Under Mike McCarthy and Ted Thompson, the Green Bay Packers have long prided themselves on a "next man up" mantra that has consistently replaced the panic of injury with game-day results.
Take away a player, and the Packers could plug in another and have the win train keep rolling on.
Under the bright lights of Monday Night Football, the resilient and deep Packers might have finally hit their breaking point on the injury front. And it came at a time when Green Bay can ill afford to let winnable games turn into losses.
Without Aaron Rodgers, who left in the first quarter with a left shoulder injury, Clay Matthews and a host of others, Green Bay fell to the Chicago Bears at home, 27-20. The Packers are now 5-3—tied with the Bears and Detroit Lions in the NFC North—and facing the possibility of not having Rodgers available in the near future.
The extent and timeline of Rodgers' injury is currently unknown. He took a hard fall on his non-throwing shoulder during a sack on Green Bay's first series and then jogged off to the locker room. The Packers quarterback didn't return to the sideline until the second half.
In the meantime, backup Seneca Wallace was shaky at best and dreadful at worst, completing just 11 passes for 114 yards and an interception. The Packers struggled to move the football for most of the night, finishing 1-for-8 on third down with just two red-zone trips after Rodgers left the game.
Without the hard running of Eddie Lacy and James Starks, who combined for 190 rushing yards and two touchdowns, the Packers very well could have been blown out by a Bears team lacking its starting quarterback (Jay Cutler) and best defender (Lance Briggs).
Josh McCown, a 34-year-old backup, shredded a defense missing Matthews and Nick Perry, its two best edge-rushers. The Bears controlled the football and didn't have a giveaway.
Yet with Rodgers healthy, the Packers still would have been expected to beat a hurting Bears team Monday night. After all, Green Bay—despite the litany of injuries—had won four straight games to climb to the top of the division.
And with the Philadelphia Eagles, New York Giants and Minnesota Vikings up next on the schedule, it would have been reasonable enough to predict Green Bay to be a rock-solid 9-2 heading into the Thanksgiving Day matchup with the Lions.
Now, with a home loss to Chicago and Rodgers' status unknown, an otherwise easy stretch of games suddenly becomes a season-defining stretch for the Packers. The rest of the division is certainly trending up.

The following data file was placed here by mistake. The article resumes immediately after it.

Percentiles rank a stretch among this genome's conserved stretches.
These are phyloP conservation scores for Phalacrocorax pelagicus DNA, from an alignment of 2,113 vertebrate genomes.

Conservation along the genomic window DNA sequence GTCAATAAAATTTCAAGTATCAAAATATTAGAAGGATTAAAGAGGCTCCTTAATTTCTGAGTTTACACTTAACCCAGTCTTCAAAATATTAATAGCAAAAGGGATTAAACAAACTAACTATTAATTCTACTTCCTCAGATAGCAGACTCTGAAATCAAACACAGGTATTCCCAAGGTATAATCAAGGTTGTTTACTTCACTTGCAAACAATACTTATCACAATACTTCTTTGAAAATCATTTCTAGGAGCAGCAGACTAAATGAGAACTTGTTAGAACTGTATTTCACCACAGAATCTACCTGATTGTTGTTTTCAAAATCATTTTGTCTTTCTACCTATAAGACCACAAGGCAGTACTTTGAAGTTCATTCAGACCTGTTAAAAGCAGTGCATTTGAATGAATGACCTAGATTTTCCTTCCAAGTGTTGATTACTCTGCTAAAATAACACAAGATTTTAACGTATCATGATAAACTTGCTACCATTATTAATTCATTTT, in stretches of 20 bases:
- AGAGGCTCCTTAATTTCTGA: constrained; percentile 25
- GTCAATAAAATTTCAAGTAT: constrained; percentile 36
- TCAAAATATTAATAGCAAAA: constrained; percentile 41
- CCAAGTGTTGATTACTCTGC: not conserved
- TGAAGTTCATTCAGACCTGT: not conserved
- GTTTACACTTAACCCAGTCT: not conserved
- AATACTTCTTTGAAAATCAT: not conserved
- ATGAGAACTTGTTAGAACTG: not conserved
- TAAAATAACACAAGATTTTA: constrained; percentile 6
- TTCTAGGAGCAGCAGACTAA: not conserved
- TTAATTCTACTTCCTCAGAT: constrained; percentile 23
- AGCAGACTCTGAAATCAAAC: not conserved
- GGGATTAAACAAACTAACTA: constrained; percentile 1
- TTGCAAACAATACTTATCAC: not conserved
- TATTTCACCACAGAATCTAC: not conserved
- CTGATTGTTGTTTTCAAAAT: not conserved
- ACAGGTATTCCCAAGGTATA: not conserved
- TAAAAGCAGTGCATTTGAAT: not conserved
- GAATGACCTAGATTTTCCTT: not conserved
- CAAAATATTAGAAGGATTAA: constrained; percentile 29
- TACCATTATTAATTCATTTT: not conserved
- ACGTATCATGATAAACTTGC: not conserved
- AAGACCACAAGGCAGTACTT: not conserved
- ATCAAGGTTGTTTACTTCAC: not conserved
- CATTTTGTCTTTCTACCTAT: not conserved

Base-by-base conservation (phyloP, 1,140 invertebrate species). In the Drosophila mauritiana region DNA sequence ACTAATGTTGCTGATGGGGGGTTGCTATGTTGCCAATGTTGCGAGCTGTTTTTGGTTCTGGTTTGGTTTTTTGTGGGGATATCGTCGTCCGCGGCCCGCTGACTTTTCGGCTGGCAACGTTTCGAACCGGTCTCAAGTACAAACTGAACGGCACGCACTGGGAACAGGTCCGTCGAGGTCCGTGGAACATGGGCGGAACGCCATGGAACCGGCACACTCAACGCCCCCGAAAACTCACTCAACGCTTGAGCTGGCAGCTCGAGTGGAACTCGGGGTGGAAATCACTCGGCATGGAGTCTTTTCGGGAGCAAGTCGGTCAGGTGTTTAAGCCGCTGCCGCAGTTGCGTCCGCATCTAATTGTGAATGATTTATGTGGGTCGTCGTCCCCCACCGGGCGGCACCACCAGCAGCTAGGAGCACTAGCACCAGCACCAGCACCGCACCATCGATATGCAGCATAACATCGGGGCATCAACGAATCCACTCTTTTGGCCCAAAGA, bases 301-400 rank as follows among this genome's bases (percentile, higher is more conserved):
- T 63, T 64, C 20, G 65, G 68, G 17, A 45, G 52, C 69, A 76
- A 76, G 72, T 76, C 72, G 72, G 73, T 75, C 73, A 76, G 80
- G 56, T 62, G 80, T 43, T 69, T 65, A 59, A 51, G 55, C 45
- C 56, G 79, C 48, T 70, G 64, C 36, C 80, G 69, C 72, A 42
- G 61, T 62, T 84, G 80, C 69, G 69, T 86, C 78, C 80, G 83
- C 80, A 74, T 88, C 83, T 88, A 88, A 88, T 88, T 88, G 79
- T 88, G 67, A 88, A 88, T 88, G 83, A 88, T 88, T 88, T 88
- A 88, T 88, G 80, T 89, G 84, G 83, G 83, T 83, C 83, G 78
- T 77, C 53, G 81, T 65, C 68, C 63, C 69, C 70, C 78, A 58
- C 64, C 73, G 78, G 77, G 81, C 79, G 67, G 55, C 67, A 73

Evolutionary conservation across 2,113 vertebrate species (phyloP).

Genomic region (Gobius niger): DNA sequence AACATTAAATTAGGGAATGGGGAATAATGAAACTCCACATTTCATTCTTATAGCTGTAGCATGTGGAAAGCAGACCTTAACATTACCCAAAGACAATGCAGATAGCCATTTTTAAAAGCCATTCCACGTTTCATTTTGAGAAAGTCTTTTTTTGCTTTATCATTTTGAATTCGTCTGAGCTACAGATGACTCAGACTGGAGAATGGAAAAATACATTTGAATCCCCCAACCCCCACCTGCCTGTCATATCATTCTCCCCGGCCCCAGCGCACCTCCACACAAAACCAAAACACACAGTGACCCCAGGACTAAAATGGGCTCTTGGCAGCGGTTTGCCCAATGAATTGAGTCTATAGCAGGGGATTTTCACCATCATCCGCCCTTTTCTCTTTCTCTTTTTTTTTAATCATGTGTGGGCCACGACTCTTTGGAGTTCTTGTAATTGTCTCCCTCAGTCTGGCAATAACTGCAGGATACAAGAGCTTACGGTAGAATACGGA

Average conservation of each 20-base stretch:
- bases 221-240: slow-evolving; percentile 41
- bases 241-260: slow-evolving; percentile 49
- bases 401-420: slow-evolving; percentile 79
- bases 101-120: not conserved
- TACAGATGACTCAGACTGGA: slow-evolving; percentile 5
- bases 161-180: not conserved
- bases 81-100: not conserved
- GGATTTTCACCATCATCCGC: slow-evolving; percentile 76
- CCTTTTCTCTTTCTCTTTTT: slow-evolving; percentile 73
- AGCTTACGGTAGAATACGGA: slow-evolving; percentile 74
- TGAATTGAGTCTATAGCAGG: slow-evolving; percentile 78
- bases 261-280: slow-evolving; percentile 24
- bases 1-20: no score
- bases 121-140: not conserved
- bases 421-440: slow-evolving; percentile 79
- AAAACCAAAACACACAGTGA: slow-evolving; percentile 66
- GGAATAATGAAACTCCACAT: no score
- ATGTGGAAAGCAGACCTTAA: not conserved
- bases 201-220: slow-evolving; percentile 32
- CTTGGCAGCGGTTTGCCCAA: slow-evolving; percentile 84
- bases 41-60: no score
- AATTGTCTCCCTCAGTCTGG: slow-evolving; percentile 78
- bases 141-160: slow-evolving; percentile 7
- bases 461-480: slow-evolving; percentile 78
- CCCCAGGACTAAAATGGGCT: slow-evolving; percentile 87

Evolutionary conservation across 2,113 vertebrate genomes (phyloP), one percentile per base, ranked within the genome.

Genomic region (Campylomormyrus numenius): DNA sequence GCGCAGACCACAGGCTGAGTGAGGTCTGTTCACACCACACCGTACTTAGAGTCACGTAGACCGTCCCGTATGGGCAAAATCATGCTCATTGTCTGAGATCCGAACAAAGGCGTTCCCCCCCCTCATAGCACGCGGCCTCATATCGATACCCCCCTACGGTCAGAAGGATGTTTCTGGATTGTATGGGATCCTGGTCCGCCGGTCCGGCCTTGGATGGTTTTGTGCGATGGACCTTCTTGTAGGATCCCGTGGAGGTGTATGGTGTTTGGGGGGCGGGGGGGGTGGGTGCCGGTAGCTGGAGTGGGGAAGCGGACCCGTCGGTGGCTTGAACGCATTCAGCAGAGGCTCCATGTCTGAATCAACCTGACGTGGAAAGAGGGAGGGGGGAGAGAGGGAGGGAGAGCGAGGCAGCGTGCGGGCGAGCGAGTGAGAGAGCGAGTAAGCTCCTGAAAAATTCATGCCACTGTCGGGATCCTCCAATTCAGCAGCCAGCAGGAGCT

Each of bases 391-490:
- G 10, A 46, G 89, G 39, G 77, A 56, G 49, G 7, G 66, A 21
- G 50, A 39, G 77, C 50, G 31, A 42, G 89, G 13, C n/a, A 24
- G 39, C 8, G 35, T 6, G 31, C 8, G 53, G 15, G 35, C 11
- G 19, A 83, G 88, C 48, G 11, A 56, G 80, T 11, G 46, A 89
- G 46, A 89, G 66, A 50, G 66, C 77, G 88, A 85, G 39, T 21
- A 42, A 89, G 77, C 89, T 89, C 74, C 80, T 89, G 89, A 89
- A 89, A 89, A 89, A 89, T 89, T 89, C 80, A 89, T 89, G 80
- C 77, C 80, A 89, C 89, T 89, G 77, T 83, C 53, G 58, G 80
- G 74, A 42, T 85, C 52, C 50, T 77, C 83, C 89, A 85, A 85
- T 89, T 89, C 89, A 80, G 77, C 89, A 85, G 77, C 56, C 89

The Bears appear to have found the magic on offense. Even without Cutler in the lineup, Chicago racked 27 points and nearly 450 yards against a Packers defense that was playing well in recent weeks. Marc Trestman figures to keep the Bears in the playoff hunt if he can continue to get offensive efficiency like he saw Monday night. And Cutler is due back soon, with a possible return date coming as early as next week, via Chris Mortensen of ESPN.
The Lions are also riding high, with a season-altering win against the Dallas Cowboys in Week 8 leading Detroit into a bye week. With a schedule that sets up well in the second half, the Lions should be looking ahead confidently at what could be over the final eight games. Winning 10-12 games is certainly in the equation for Detroit.
The Packers can't afford any slip-ups. But a roster so masterfully constructed by Thompson and coached up by McCarthy can only survive so much subtraction, especially at quarterback.
For the majority of Monday night, Wallace was working with an offense that featured the likes of Jarrett Boykin, Myles White and Andrew Quarless in leading roles. Rodgers, one of the game's elite players at the position, could still thrive with those players around him. Wallace, an 11-year veteran with just eight weeks of work in Green Bay's offense, could not, at least on Monday night.
Maybe with a week of working with the No. 1 offense, Wallace could be marginally better in future weeks. But the drop-off from Rodgers to Wallace at quarterback is still one of the steepest in the NFL.
Postgame, McCarthy kept his quarterback position in perspective, per the Associated Press (via ESPN).
"I don't think it's realistic to put anyone in there and expect him to perform (like Rodgers)," McCarthy said.
The Packers need Rodgers to cover for injuries to Randall Cobb and Jermichael Finley, both of whom are expected to be out several more weeks. Covering for an injury to the quarterback is a much more difficult task.
In recent years and even recent weeks, the Packers have used the adversity of injuries to gel as a football team. Go back to 2010, when 16 players went on season-ending injured reserve, or even the last month, when Matthews, Cobb, Finley and Perry went down, and you'll see McCarthy overcoming the losses placed in front of him.
The Packers won a Super Bowl in '10 and were riding a four-game winning streak ahead of Monday. Yet a significant injury to Rodgers could very easily throw Green Bay's 2013 season into an uncontrollable tailspin.
The "next man up" mantra has worked so well because the Packers have acquired and developed players in backup roles. Quarterback is a whole different story, especially this season—when the Packers shuffled through backups during August before finally settling on Wallace.
Now, Green Bay might have to learn a completely new version of treading water.
The schedule is light in coming weeks, but the Packers won't be a strong favorite in any game without Rodgers. Meanwhile, both the Bears and Lions appear to be gaining serious momentum for the stretch run.
The unwavering resiliency of the Packers was tested Monday night. Over the next few weeks, the looming challenges will only increase in their importance for deciding whether this team sinks or swims in 2013.
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